When is this country going to wake up - really wake up - to the catastrophe that prescription opioid painkillers have caused since they came into widespread use in the early 1990s? Before then, deaths related to prescription opioid overdose were practically unknown. In 2013, though, opioids killed 16,235 people; that's approximately half as many as died in traffic accidents that year, and about 2,000 more than were murdered.
Both traffic accidents and murder have been declining for years, however, while painkiller-related deaths quadrupled between 1999 and 2013, according to the Centers for Disease Control and Prevention.
The total toll from prescription opioid overdoses in that time exceeds 175,000, three times the U.S. body count in the Vietnam War.CartoonDavies' latest cartoon: Trump inaugural ballCommentSubmit your letterReader essaysGet published in Newsday
In short, the United States' massive investment in reducing avoidable deaths from other causes has been undone to a large extent by avoidable deaths stemming from the abuse of opioids, whose trade names include OxyContin, Vicodin and Percocet.
The latest evidence of these drugs' destructive impact comes from the Urban Institute, where researchers investigated the odd fact that death rates from various causes for non-Hispanic white women ages 15 to 54 - a usually healthier-than-average cohort - appear to have spiked between 1999 and 2011. Indeed, this was the only group to have experienced a marked rise in death rates during that period.
It turns out that prescription opioid overdoses explain half of the phenomenon, according to the Urban Institute study, which was released last week.
This epidemic was brought to you not by Colombian drug cartels or some other nefarious outlaw force but by the American establishment - corporate, governmental and medical - which blessed the wider use of modern opioids in the belief that pain was vastly undertreated and that new, extended-release opioid formulations would not be addictive.
To question that judgment - to suggest that pain is inherently subjectiveand that encouraging doctors to pass out these powerful pills not just to patients with cancer but also to those with routine lower back problems, was a huge, deadly mistake, driven in significant part by the profit motive - is to risk being accused of insensitivity to suffering people.
As Stanford University psychiatrist Anna Lembke explained in a New England Journal of Medicine article (candidly titled "Why Doctors Prescribe Opioids to Known Opioid Abusers"), many doctors give drug-seeking patients what they want to avoid bad reviews on patient surveys and in social media.
Policies and attitudes toward opioids have become more realistic since Lembke's article appeared in October 2012. Yet even after a recent federal-state "crackdown" on opioid over-prescription, the Food and Drug Administration last year approved a new compound, Zohydro, despite a recommendation from an advisory committee that feared it would be too easily abused.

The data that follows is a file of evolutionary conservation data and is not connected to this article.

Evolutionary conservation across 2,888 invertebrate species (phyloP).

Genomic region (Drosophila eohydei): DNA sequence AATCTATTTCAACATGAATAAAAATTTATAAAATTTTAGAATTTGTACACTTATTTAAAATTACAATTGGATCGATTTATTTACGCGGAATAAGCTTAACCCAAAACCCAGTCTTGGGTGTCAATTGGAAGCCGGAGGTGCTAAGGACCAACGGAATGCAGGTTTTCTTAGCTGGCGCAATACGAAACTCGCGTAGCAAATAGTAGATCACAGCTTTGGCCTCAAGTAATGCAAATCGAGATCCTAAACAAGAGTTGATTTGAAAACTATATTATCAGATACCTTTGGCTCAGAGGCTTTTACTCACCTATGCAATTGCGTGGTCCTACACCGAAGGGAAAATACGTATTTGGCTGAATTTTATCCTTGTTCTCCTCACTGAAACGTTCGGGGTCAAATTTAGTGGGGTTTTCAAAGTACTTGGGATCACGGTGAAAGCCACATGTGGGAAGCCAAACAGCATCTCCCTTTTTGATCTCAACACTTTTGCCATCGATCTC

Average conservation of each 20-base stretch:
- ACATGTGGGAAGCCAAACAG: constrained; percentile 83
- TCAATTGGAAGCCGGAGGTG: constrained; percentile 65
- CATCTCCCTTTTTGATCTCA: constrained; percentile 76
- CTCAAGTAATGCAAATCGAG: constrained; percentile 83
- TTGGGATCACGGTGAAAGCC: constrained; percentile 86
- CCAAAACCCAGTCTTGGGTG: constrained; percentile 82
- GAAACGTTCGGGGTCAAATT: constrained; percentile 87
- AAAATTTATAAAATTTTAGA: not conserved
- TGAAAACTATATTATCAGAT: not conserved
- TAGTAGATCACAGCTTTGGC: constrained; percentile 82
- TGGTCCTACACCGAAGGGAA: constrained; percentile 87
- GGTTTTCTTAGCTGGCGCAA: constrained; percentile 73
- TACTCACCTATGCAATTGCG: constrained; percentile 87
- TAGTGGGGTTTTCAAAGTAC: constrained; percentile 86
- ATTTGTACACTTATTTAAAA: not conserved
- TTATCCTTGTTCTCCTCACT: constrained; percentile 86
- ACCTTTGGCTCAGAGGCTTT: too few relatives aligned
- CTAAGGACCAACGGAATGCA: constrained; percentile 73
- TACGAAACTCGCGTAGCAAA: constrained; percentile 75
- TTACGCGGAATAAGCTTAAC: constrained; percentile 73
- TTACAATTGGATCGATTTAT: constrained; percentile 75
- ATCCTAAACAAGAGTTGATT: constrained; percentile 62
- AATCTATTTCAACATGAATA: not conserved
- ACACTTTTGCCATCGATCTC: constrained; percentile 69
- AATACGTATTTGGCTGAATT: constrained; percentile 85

Most U.S. doctors concede that opioids are overprescribed, and they have become more cautious about prescribing. But most also say they personally are not to blame for the problem, according to a Johns Hopkins Bloomberg School of Public Health study published last year. Pharmacies still filled 207 million prescriptions for opioids in 2013, the most recent year for which data exist, according to the National Institutes of Drug Abuse.
That's nearly triple the number in 1991 - and a far, far higher rate of opioid prescription than any other country. The United States accounts for almost 100 percent of world consumption of hydrocodone and 81 percent of oxycodone, NIDA reports. Does this mean doctors in Europe and Asia are indifferent to their patients' suffering? The slight recent reduction in opioid prescription has contributed to a rise in heroin abuse, and heroin overdose deaths, as opioid addicts seek a chemical equivalent on the street. Some argue the heroin boom discredits attempts to rein in opioid over-prescription.
This is exactly backward. The real point is how hard it is to wean thousands and thousands of people off these powerfully addictive substances, and, therefore, how terribly mistaken it was to distribute them so extensively in the first place. The sad fact is that many of those dying from heroin overdoses now might have died of prescription opioid overdoses without the "crackdown." The United States is in the midst of a national debate about alleged excesses in the war on illegal drugs. It's a vigorous and necessary discussion. It's also ironic, given that the worst havoc in recent years was wrought not by illegal substances but by perfectly legal ones. Indeed, they were produced in factories, vetted by the FDA and distributed by licensed physicians.
It appears that reducing the country's most troubling drug-related public health problem depends on more, and more intelligent, regulation, not less.
Whatever we do, we should remember that, like so many tragedies in the past, America's deadly prescription opioid epidemic stemmed from a combination of greed, hubris and the best of intentions.
Lane is a member of The Washington Post's editorial board.